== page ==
Installing Linux


Linux guest VMs on Windows host

Dual booting Windows and Linux


Advantage: Native performance within either system.

Disadvantages: Not suitable for 24x365 servers. Have to reboot to switch programs.

Linux Only

Advantages: Various including security, stability, 24x365 servers, avoiding Windows tax.

Disadvantages: Doesn't support all Windows programs well or at all. Buying suitable hardware slightly more demanding.

Mitigation: Can run Windows programs in Windows or ReactOS guest VM under VMWare, VirtualBox or try WINE or Crossover Office.


This installation method involves downloading a Windows program (e.g. as part of a standard Linux distribution image) and running this to create a fixed sparse file on Windows. The Windows NTFS filespace is treated by Linux as a raw disk partition as if it were a physical hard disk. This is achieved by using a piggybacked filesystem driver, the EXT3 Linux filesystem riding on top of the underlying Linux NTFS driver configured as a raw IO block device. The Linux boot option is installed in the _Windows_ boot manager, leading to a Linux boot menu.


This is a Linux Kernel running natively in privileged mode (Ring 0) under Windows, obtaining Windows mediated hardware services by interfacing with special device drivers. Probably the most practical way to install and use this is Portable Ubuntu.. This can display Linux applications on the Windows desktop as if these were native Windows applications, using a Windows Xserver (XMing).

The disk strategy is similar to WUBI. As of mid 2009 this was found to be easily installable but not highly stable through forced Windows security patches.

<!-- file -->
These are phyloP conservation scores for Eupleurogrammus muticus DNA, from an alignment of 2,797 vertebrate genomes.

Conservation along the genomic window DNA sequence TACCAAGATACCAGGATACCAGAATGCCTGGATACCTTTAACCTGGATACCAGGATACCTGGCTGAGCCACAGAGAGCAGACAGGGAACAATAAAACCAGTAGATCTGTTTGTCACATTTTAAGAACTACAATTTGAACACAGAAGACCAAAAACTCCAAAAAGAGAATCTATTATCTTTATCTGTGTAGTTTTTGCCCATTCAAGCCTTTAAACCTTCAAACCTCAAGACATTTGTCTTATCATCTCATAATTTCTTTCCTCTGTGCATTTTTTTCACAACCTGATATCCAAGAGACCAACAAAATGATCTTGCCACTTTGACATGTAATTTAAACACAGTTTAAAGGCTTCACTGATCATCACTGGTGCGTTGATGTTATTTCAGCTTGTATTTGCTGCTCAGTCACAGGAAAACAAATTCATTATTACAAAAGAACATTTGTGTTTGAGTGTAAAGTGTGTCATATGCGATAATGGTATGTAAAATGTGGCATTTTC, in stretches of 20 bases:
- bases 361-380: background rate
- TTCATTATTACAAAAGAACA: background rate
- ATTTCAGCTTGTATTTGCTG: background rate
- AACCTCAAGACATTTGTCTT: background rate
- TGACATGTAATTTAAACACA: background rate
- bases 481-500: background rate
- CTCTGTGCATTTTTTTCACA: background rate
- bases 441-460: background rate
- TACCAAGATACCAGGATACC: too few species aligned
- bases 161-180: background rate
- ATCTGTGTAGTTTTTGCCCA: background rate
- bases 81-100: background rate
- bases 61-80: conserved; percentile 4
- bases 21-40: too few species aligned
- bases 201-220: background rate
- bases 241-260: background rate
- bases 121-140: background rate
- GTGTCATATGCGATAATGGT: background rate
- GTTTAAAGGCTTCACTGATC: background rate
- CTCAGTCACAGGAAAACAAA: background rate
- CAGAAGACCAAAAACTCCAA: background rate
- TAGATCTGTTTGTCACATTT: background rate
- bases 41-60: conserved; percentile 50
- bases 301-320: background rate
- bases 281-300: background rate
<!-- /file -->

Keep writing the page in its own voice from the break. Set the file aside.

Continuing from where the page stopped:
Installing Linux in more detail


You may need to change the device boot order. To do this you may need the BIOS password.


Swap partitions are faster than swap files. Allow 2.5 x RAM as swap as a guideline. Then decide which directories need seperate mounts and how much space to give these. Simplest is just to have everything as /. You may also want separate partitions for /usr (diskless clients), /home ( allows sharing of user files between Linux installs), /usr/local (where software not part of the distribution packaging system gets installed), /boot (boot system including kernel ?), /media ( all your music CDs and TV recordings). MS-Windows is probably better put onto low partition numbers. Having a second hard disk gives extra flexibility.

Installation options

What if you have 10 or 100 machines to install all the same ?

Check suitable tools that go with your chosen distribution. Consider also putting a disk image on a spare hard disk and using a boot USB stick or CD and a dd (data dump) command. This method can also obtain and restore a raw disk backup with any OS on it, either as an entire disk device, or on a partition basis.